Usability of reports generated by a computerised dose prediction software

Melissa Baysari, Joanne Chan, Jane Carland, Sophie Stocker, Maria Moran, Richard Day

Research output: Chapter in Book/Report/Conference proceedingConference proceeding contributionpeer-review

6 Citations (Scopus)
22 Downloads (Pure)


Computerised dose prediction software assist clinicians in undertaking therapeutic drug monitoring by providing individualised dosing recommendations, typically communicated to prescribers in the form of a report. These software are highly sophisticated and accurate in predicting individualised dosage regimens, but if the information contained in the report is not understood by prescribers, the benefits of the software are not achieved. In this study, we set out to assess the perceived usability of a report generated from a dose prediction system. Fifteen prescribers were presented with a mock report and asked a number of questions to elicit their views of the report's content and design. Overall, we found that the mock report was effective in communicating the recommended dose of a drug, but this recommendation was presented alongside information that was not understood or was unlikely to be utilised by prescribers. In particular, the aspects of the report viewed negatively by end-users largely related to a lack of familiarity with the pharmacological terminology used in the report, which hindered understanding and caused confusion. Involving prescribers early on in the process of designing decision support systems is likely to result in systems and outputs that are more useful, usable and accessible to users.

Original languageEnglish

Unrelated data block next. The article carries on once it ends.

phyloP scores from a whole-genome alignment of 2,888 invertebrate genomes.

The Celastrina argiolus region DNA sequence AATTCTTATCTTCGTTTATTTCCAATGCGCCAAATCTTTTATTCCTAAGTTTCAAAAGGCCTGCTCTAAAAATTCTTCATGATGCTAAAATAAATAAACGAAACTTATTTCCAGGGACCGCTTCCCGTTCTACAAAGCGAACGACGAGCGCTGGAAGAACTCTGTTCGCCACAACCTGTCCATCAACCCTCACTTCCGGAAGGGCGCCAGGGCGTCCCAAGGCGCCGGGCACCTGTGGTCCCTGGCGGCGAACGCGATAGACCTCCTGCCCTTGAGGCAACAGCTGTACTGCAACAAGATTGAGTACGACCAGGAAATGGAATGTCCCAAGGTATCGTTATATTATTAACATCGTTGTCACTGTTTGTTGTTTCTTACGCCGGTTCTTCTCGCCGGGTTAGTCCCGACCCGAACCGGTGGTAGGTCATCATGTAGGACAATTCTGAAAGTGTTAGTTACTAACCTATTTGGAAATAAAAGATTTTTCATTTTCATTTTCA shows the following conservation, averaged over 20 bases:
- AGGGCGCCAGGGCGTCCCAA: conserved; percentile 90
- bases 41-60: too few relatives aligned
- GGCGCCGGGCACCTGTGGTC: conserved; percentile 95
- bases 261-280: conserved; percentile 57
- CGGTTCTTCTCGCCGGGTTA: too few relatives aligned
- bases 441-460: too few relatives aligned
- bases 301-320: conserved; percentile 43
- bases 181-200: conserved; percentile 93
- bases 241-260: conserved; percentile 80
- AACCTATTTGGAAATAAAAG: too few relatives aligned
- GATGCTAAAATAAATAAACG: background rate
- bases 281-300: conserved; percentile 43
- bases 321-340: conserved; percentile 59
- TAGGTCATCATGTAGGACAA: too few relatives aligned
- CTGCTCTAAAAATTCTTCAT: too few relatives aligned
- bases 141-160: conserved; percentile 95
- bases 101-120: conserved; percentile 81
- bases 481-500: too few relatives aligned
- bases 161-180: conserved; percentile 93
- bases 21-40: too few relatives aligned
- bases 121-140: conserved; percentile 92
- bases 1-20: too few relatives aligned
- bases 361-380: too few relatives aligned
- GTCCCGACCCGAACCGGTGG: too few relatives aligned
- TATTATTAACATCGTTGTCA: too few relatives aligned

Title of host publicationConnecting the System to Enhance the Practitioner and Consumer Experience in Healthcare
Subtitle of host publicationSelected Papers from the 26th Australian National Health Informatics Conference (HIC 2018)
EditorsElizabeth Cummings, Angela Ryan, Louise K. Schaper
Place of PublicationAmsterdam
PublisherIOS Press
Number of pages6
ISBN (Electronic)9781614998907
ISBN (Print)9781614998891
Publication statusPublished - 1 Jan 2018
Event26th Australian National Health Informatics Conference (HIC 2018) - Sydney, Australia
Duration: 29 Jul 20181 Aug 2018

Publication series

NameStudies in health technology and informatics
PublisherIOS Press
ISSN (Print)0926-9630


Conference26th Australian National Health Informatics Conference (HIC 2018)

Bibliographical note

Copyright the Author(s) and IOS Press 2018. Version archived for private and non-commercial use with the permission of the author/s and according to publisher conditions. For further rights please contact the publisher.


  • Decision support
  • dose prediction software
  • usability


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